When you first talk to Steve on the phone, you get a strong sense of his entrepreneurial drive. In just three and half years he has gone from an empty 50,000 square foot warehouse in Jacksonville, Texas with two employees to a service area that stretches across nine states and a second location in Miami Florida. With 80 employees STS is not slowing down anytime soon.
Below are some excerpts from my interview with Steve:
Tell me about how you got started?
Steve: I had experience running several scrap yards and wanted to get into recycling. When someone came along and expressed an interest in buying my business I offered him a price I thought would scare him off and he took it!
Having sold my business I was elected as the Commissioner of Precinct 2 for Cherokee County and with the need to subsidize my salary felt like I had a good opportunity to get into recycling.
A good friend of mine was dabbling in electronic recycling and I began to read up on it and found out that only 25% of the electronics disposed of in the U.S. are being recycled. Added to that, there will be more electronics produced in the next five years than were produced between 1980 and today. With those kinds of trends in place I felt like this was an industry that wasn’t going away anytime soon.
Initially, I started on the scrap side of business breaking down components and selling them to be remanufactured. That ultimately led to where STS is today where we not only recycle electronics but also refurbish and sell them. In fact the retail side of our business is about as big as the recycling side of the business.
How did you go about learning how to recycle electronic devises?
Steve: I was self-taught for the most part and spent a lot of time learning about the industry requirements. I also hired the right people who knew more about it than I did.
Gradually, as the company grew we learned from what we were doing as we went along. Today, STS has a home for about 99% of everything that comes in from cardboard and plastic packaging to motherboards. What we don’t recycle or refurbish we can find a buyer for.
I also made sure we got the Responsible Recycling Practices (R2) certification which is one of only two certifications accredited by the EPA. Although there are no regulations requiring this certification, I felt like it was a responsible approach for the company to take. We are audited diligently throughout the year and they check everything from A to Z including the companies which are downstream in our supply chain to make sure nothing we recycle ends up in a river or landfill anywhere in the world.
What are some key moments that you remember in the life of your company?
Steve: One would have to be when I found a 50,000 square foot building in Jacksonville, Texas that became our first location. It was trashed out and had formerly been a plastic recycling plant. I remember walking in there thinking, this place is huge.
Our first customer was a guy I knew who had a computer business and called me to pick up a load of electronics he had been storing and wanted to get rid of. A cousin and I went and picked up the load in my truck and trailer and I can still remember driving into the warehouse and being able to turn around inside. As it turned out we needed the space as STS has doubled every year we have been in business.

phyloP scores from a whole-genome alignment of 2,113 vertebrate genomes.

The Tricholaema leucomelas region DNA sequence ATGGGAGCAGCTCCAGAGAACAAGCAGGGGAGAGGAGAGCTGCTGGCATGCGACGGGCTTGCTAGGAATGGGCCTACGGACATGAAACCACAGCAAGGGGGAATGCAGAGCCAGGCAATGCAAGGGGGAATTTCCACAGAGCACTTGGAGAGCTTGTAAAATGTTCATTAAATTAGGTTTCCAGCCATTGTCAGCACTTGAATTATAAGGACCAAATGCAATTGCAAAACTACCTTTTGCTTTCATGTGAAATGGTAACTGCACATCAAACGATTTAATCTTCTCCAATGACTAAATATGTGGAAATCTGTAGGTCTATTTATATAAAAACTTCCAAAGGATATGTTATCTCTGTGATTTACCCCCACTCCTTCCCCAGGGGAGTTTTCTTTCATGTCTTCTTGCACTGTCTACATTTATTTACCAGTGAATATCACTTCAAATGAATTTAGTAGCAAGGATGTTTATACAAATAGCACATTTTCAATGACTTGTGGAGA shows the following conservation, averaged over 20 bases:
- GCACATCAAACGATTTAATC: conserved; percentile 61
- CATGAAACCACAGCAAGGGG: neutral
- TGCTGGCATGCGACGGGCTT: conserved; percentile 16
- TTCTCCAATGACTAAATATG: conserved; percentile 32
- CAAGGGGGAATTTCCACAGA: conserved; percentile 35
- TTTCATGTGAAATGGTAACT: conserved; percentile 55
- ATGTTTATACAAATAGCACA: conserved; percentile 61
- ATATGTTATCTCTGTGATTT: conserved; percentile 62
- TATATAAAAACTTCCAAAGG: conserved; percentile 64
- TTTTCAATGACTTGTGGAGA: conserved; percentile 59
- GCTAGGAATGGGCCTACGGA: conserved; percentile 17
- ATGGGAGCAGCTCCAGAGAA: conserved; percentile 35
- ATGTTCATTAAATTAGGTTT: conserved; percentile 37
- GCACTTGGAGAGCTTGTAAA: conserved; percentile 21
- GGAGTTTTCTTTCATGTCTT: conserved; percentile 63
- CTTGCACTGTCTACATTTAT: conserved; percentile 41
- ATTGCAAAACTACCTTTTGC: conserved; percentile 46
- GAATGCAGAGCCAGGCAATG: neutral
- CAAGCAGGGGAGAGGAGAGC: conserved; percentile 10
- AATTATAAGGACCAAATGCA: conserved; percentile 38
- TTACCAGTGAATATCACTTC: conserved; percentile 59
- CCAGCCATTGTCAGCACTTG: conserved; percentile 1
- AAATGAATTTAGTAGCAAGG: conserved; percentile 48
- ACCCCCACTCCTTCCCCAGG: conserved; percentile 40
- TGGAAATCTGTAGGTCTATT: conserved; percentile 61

Another key moment was deciding to diversify and build up the retail side of the business. I was in the scrap business during the financial crisis in 2008 and watched prices go from $10 per 100 pounds of scrap to $1 per 100 pounds of scrap in a year. Scrap prices move in sync with commodity prices so that side of the business moves up and down fairly frequently. The retail side of the business is more consistent as we sell refurbished products across the U.S. which generates cash flow for our local operation. In a way we recycle everything, just not the money!
With data security being in the news a lot recently, what does your company do to ensure any private information on the devices you recycle is destroyed?
Steve: Each truck is connected to a tracking system that monitors what we pick up from the time we receive it to the time it arrives at our facility. This allows STS to maintain an unbroken chain of custody while the device is under our control all the way through the recycling process. Once the data is destroyed and a device has been recycled we issue a certificate of destruction showing the data has been destroyed.
The FBI, Homeland Security and the U.S. Marshalls are some of the clients who have used us for data destruction and electronic recycling as well as a number of police and sheriff departments because of the safeguards we have in place.
In terms of growth where do you think STS will be in the next 3-5 years?
Steve: Based on our current growth rate I think we will probably triple in size over the next five years. I got into the industry at a good time and have been able to look at what other recyclers are doing and improve on it. From an industry perspective the growth is robust with electronic recycling going from a $5 billion dollar a year industry just a few years ago to an over $20 billion a year industry today.
This industry has to grow otherwise the growth in electronics is going to pollute the world. Where we stand today, electronic waste streams are the fastest growing waste streams in the world.
When you are not working as the CEO of STS or as County Commissioner what do you do for fun?
Steve: I live in Rusk, which is the county seat for Cherokee County and is a small town of 6,000 people about 45 minutes south of Tyler. With a big family (six kids), my parents, two sisters and a brother all living within about a five mile radius I spend a lot of time going to baseball games and just enjoying participating in family activities